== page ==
Anatolia (Aνατολή), which means East in Greek, which is now modern Turkey, was the heartland of Byzantium before the Ottoman invasion. The Anatolian folk dance called the Horon dance of the Black Sea is the ancient koron-horon, originally of pagan worship which was to become a sacred ritual dance and was performed by men only. Their are many different types of this dance in different regions with the Horon word coming from hur-kor, meaning 'Sun' or horom meaning a line of six or seven corn stalks all tied together to form a lattice... Which looks like people joined together with arms raised.
The Horon is generally danced by a chain of either men or women who form a line or semi-circle. The Horon has one of the most characteristic movements which is a fast shoulder shimmy (tremoulo) and a trembling of the entire body and
sudden squats, which imitates ... or suggests the movements of a fish called the hamsi (a type of anchovy) as it swims in the sea or struggles in the nets for its life. When men and women link arms and perform together as a couple, the dance is often referred to as Rahat, (comfortable horon) which is slower and simpler in its patterns. Horons are danced to music of the cura zurna, cura davul, tulum, kemence, koltuk davulu, and even the accordion.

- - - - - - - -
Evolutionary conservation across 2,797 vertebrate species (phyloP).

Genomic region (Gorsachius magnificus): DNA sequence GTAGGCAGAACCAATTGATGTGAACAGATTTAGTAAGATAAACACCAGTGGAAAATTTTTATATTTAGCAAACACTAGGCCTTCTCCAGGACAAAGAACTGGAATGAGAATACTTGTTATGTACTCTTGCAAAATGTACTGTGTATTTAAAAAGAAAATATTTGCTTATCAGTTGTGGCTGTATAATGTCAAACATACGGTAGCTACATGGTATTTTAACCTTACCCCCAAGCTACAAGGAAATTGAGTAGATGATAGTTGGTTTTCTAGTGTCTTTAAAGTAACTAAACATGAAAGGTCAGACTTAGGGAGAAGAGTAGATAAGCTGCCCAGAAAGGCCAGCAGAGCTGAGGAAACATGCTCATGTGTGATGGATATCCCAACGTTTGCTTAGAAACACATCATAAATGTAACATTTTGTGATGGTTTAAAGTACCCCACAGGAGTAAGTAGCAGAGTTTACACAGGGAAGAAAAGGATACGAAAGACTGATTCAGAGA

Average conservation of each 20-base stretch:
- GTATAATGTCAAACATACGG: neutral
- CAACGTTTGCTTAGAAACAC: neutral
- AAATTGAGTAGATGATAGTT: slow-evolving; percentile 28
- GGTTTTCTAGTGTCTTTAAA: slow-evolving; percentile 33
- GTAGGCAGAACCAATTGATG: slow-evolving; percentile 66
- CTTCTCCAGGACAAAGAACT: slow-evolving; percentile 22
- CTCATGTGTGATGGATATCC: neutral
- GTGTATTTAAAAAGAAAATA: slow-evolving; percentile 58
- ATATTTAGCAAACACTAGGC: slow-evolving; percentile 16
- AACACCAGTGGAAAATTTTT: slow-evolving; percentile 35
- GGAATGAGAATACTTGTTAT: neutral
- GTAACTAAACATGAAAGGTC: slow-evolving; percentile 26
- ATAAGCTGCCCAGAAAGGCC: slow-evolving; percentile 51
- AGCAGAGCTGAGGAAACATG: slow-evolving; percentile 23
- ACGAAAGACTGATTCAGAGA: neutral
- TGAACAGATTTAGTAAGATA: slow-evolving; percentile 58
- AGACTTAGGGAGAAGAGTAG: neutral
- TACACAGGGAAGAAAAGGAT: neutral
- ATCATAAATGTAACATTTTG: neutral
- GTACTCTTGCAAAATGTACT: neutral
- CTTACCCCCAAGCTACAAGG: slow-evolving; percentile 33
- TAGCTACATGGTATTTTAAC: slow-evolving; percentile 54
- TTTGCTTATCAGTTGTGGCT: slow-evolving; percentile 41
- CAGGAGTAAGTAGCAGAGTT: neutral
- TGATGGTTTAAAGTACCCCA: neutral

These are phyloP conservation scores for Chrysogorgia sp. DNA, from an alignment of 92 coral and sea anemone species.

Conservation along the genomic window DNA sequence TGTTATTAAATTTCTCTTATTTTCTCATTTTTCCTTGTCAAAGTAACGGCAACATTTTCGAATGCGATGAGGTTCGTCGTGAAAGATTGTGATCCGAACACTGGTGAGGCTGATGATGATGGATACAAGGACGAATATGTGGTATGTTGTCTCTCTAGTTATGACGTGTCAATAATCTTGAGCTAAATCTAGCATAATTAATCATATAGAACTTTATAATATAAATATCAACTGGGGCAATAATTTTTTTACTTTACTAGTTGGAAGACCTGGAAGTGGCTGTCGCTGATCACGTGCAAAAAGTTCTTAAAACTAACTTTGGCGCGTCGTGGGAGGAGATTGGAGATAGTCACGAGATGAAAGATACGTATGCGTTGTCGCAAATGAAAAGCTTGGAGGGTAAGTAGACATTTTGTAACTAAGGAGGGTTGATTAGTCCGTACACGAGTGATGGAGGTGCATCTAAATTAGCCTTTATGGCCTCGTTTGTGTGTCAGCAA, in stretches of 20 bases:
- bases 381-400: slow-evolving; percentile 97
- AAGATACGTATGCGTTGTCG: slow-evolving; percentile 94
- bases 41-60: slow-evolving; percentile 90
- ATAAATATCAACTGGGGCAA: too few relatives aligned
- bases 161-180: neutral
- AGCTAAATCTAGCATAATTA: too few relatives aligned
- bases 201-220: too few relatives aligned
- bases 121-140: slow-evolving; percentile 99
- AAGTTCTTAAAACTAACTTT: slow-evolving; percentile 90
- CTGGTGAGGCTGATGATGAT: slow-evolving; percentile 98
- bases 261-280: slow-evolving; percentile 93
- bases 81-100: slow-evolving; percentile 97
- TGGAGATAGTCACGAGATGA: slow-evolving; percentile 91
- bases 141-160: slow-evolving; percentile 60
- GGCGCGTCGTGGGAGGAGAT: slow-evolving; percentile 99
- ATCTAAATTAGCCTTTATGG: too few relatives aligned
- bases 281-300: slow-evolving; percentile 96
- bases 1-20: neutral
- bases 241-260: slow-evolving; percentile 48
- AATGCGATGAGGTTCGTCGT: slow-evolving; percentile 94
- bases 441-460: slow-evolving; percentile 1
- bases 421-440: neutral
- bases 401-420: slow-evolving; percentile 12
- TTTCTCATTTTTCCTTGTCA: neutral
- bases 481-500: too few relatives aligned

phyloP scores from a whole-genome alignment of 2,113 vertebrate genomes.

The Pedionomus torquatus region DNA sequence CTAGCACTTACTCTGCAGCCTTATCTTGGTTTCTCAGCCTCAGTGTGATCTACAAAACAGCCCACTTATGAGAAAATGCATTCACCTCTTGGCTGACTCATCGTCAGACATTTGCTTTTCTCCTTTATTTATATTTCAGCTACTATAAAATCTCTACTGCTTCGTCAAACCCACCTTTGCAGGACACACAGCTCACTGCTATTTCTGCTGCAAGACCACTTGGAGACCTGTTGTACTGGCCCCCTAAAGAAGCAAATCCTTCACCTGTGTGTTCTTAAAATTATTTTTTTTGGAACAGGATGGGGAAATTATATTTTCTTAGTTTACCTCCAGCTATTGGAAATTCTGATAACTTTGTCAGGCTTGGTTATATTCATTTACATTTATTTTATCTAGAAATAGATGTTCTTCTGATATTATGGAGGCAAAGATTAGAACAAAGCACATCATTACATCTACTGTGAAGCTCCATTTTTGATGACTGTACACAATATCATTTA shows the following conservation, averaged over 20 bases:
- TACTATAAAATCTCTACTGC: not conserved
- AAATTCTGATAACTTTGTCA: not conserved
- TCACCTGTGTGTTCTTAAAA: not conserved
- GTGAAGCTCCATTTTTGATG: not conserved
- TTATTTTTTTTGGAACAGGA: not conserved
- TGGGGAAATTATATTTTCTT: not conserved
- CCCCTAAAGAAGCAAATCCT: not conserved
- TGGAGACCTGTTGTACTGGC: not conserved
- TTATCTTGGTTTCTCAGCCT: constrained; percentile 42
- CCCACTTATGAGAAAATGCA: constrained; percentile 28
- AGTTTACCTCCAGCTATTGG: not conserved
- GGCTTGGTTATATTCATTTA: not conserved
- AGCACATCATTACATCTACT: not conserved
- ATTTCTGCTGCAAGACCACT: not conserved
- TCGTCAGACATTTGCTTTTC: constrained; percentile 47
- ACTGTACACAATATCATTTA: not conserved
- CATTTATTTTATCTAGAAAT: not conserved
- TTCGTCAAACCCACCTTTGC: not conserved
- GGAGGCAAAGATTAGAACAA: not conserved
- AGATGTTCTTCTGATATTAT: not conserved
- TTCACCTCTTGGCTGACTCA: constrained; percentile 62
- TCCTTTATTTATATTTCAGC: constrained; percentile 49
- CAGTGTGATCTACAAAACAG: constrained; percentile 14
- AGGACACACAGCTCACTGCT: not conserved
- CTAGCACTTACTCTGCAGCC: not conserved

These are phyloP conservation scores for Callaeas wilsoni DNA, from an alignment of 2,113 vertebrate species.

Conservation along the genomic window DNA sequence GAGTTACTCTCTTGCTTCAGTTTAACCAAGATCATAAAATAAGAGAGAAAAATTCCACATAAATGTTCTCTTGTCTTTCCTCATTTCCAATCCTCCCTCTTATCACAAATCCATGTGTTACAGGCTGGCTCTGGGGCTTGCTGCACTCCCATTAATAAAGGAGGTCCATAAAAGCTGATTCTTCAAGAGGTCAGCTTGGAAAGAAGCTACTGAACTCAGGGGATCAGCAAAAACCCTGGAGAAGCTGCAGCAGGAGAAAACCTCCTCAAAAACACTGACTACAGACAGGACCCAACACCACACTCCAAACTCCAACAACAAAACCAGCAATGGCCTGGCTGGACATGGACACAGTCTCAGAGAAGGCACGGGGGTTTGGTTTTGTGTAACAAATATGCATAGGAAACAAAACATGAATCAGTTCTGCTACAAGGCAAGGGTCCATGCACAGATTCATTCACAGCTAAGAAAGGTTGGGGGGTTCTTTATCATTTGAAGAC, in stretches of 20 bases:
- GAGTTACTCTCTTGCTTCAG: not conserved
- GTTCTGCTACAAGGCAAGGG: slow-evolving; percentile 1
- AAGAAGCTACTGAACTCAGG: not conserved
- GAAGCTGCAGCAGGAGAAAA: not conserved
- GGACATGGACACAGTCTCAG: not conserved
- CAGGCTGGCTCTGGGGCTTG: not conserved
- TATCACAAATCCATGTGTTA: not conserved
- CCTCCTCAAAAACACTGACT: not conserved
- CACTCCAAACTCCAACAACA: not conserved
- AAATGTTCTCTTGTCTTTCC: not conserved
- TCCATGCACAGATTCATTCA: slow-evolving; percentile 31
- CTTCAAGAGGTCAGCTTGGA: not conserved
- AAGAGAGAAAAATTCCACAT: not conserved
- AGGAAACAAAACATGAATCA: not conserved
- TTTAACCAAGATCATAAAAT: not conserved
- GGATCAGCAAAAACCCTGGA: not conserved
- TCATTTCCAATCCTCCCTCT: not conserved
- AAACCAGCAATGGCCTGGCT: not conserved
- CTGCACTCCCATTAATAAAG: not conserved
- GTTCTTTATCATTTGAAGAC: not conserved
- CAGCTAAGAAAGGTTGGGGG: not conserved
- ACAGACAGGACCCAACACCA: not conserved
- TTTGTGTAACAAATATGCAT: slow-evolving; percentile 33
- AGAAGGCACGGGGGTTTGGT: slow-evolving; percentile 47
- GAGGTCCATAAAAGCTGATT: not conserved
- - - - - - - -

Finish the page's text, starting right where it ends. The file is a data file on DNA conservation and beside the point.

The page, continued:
Many Pontian dances are almost identical in steps to Greek dances. Pontian dances also resemble Persian and Middle Eastern dances in that they are not led, with no
single leader in the dance formation. This is different from Greek dances but is a widespread aspect of Persian and Middle Eastern dances.
Wikipedia states: "The rapid shoulder and upper body movements from the waist is said to have evolved from the modern Turkish version dating to recent centuries. These movement are said to have derived from the shimmying of the little silver anchovy fish (Turkish: Hamsi) found in mass abundance in the Black Sea, which has worked its way into an inseparable part of northern Anatolian culture. As Pontian populations, were exposed to these dances later, it is said that long sea journeys and merchant exchanges, or perhaps throughout the migration of troops as far away as Ireland en route to the Holy Land were also exposed to these dance styles. It is thought the Irish jig and even its modern version, the River Dance, may have its roots from this exposure." (end wiki).
This dance, although somewhat different from its Pagan days is still danced and is recognizable by its music and up-raised arms, Shimmy's and kicks.